James Kent on Boiling Up Social Media and Web Content via Thornton Tomasetti’s Intranet

James Kent

This interview with James Kent, Chief Marketing & Communications Officer at Thornton Tomasetti, a leader in engineering design, investigation and analysis serving clients worldwide on projects of all sizes and complexity, was conducted and condensed by Christopher Parsons.

Christopher Parsons: I’ve looked at hundreds of architecture and engineering intranets over the last year and a half. I’ve never seen this much content. This is really exceptional.

James Kent: Thank you. Our intranet is divided into two broad areas: links to firm-wide resources and what journalists would call “the news hole,” that is, various kinds of editorial content. The news hole is divided into four kinds of content: We have a lead feature story front and center, with a big image; below that we have three news stories with smaller thumbnail images; below those we have four elements you might call “departments” and in the right rail are very short, newsy items, including an “image of the week,” which employees across the firm submit. We update the site once a week, unless there is something really urgent, which goes up right away.

The feature is usually the longest, most important, and most timely element. News stories generally run shorter. We have five “departments:” Sustainability features anything related to our green efforts; Tech Talk is the most technical engineering element, like mini-seminars; Project Spotlights generally feature two key projects per week in 200 words or less; Media Mentions is what others are saying about us in the press and on blogs, etc., and Talks & Papers is presentations we have made or papers published. Nearly all the editorial content is generated by one editor, with help from another part-time writer, so it comes from 1.5 writers.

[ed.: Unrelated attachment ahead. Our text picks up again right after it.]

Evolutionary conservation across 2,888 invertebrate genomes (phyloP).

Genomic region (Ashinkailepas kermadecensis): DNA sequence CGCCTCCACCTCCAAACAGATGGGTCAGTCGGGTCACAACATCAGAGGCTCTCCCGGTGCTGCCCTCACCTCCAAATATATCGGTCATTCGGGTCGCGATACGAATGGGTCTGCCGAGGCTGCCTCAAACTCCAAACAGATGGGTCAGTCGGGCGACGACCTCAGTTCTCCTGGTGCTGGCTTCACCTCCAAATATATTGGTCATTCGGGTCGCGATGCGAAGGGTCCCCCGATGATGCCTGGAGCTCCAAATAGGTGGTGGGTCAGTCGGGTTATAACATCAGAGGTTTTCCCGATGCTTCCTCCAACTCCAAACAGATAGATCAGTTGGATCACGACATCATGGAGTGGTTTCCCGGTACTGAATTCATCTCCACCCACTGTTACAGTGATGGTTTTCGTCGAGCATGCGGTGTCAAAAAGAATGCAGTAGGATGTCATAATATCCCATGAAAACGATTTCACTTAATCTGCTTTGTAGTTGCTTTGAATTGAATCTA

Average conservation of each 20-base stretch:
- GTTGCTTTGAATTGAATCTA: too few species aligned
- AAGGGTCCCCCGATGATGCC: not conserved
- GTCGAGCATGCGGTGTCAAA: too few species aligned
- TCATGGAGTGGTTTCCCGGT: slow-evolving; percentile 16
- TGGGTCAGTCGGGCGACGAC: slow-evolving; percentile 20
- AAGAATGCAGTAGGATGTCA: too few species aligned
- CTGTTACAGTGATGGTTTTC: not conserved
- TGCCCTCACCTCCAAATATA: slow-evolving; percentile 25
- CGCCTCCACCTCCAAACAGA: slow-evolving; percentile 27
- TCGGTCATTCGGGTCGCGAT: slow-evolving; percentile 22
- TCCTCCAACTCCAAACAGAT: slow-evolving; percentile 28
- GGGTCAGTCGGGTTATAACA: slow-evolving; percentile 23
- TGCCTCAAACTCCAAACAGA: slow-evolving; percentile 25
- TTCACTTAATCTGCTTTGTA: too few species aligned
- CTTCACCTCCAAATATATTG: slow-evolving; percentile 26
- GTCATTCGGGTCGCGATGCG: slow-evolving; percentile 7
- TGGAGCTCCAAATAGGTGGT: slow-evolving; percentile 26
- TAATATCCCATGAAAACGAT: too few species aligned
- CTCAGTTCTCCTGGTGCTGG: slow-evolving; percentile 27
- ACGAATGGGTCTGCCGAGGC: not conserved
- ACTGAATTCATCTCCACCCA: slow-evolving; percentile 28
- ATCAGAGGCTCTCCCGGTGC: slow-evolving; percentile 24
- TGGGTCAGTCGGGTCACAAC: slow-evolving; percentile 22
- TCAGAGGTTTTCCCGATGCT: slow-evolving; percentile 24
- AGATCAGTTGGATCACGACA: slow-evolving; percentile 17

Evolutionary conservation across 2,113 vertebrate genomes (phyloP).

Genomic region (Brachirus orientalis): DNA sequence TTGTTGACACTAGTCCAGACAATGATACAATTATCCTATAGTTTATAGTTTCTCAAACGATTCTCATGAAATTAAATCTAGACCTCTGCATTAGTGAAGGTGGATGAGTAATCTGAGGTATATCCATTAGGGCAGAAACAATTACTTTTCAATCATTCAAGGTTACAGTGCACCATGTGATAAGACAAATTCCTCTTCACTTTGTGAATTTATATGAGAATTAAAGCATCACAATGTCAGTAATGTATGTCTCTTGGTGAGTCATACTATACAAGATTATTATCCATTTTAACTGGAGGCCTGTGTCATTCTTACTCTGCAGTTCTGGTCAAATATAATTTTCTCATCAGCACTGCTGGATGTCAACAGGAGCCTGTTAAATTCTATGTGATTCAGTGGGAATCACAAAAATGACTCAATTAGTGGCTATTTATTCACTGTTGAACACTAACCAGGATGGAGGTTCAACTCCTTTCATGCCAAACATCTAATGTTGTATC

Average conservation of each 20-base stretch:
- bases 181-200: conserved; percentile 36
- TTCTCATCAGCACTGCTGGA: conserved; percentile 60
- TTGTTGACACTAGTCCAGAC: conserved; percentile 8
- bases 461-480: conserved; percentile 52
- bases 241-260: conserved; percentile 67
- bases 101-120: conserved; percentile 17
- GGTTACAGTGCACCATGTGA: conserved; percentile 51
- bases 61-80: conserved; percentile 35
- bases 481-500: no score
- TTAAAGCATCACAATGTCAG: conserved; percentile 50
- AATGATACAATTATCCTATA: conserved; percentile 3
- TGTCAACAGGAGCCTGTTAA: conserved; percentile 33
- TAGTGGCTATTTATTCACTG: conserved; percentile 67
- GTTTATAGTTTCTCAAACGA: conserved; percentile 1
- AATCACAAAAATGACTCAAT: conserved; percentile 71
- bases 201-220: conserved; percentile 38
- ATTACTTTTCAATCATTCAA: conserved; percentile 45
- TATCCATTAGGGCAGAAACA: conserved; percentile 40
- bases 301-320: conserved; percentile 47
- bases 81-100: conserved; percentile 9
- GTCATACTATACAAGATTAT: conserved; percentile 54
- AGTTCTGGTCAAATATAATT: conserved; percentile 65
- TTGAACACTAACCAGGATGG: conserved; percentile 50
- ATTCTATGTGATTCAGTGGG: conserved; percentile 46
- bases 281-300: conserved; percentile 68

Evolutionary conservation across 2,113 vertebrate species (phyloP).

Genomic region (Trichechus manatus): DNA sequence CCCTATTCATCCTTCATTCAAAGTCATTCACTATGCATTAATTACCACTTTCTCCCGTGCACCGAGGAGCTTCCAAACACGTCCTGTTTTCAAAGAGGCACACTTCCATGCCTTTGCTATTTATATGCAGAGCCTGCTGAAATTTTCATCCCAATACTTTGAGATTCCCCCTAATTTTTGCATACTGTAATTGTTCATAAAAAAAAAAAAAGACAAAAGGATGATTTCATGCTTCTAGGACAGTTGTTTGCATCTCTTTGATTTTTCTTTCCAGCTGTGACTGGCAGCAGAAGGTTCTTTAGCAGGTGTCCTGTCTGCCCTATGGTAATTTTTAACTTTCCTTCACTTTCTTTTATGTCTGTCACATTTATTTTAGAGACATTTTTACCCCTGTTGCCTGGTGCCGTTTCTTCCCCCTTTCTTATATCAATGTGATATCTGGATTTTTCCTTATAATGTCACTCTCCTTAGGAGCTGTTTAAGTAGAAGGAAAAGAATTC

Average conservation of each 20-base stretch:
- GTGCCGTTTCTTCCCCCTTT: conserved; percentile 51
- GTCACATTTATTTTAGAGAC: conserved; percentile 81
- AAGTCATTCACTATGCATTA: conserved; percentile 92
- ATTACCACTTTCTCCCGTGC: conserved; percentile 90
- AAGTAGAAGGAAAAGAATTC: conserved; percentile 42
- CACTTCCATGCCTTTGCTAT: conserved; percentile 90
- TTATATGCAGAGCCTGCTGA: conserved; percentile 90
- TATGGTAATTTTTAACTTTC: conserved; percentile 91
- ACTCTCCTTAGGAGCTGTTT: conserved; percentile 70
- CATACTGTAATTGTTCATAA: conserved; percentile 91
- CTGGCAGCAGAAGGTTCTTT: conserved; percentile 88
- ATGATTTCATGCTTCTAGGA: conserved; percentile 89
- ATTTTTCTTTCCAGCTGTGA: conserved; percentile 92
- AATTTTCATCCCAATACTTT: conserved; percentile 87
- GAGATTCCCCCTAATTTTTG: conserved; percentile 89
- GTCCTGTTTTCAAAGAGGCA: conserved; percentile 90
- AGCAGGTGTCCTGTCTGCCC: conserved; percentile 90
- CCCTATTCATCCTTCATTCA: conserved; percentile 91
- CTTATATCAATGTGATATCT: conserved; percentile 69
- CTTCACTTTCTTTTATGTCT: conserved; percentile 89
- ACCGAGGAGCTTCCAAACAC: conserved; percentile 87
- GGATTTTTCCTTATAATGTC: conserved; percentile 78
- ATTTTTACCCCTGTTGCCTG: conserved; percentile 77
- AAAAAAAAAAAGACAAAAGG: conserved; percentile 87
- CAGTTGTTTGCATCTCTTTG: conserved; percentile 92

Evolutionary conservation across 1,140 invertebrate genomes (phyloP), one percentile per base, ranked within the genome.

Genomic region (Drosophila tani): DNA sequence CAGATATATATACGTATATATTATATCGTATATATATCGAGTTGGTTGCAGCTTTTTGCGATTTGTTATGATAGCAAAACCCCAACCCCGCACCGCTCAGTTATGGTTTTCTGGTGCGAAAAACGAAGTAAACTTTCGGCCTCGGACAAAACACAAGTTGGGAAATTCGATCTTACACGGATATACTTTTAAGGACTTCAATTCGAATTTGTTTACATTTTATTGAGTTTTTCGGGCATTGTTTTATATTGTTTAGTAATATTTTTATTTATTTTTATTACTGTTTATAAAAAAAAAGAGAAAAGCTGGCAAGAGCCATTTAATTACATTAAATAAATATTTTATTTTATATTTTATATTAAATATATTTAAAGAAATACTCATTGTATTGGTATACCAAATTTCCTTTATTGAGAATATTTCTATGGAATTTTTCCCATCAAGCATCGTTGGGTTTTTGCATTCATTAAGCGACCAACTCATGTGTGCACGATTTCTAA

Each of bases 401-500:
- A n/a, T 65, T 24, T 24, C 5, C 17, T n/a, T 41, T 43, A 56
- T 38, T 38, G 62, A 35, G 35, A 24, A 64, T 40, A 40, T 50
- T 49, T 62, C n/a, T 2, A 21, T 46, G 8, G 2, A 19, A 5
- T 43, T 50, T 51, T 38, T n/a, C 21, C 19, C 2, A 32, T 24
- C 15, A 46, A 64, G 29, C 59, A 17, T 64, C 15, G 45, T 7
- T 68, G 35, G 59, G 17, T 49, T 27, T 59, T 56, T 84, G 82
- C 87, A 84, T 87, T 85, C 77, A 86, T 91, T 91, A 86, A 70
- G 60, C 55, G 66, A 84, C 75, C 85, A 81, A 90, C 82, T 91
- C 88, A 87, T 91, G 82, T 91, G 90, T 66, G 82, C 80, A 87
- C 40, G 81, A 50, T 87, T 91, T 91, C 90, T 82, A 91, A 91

Taken as a whole, this is our corporate knowledge, right? We’re generating all this stuff, and capturing all this information. What else can we do with it?

What we do every week is sit down, the three of us — the intranet editor, the web manager and me — and say, “OK, of all this stuff on the intranet, what should we boil up to the public site, to our Facebook page, to YouTube? What should we tweet about? Which should go on the public website?”

We basically share everything that is not proprietary or confidential. We don’t share information that we think is a competitive advantage. But we share all other information that we think may help clients, business partners, students, and anyone else interested in learning about our work or the AEC community.

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Posted: August 4th, 2011 | Filed under: All Posts, Interviews | 2 Comments »

Alex Serriere on Research and Development at TEECOM Design Group


This interview with Alex Serriere, Director of Research at TEECOM Design Group, which offers telecommunications, security, and audiovisual systems engineering services nationally, was conducted and condensed by Christopher Parsons.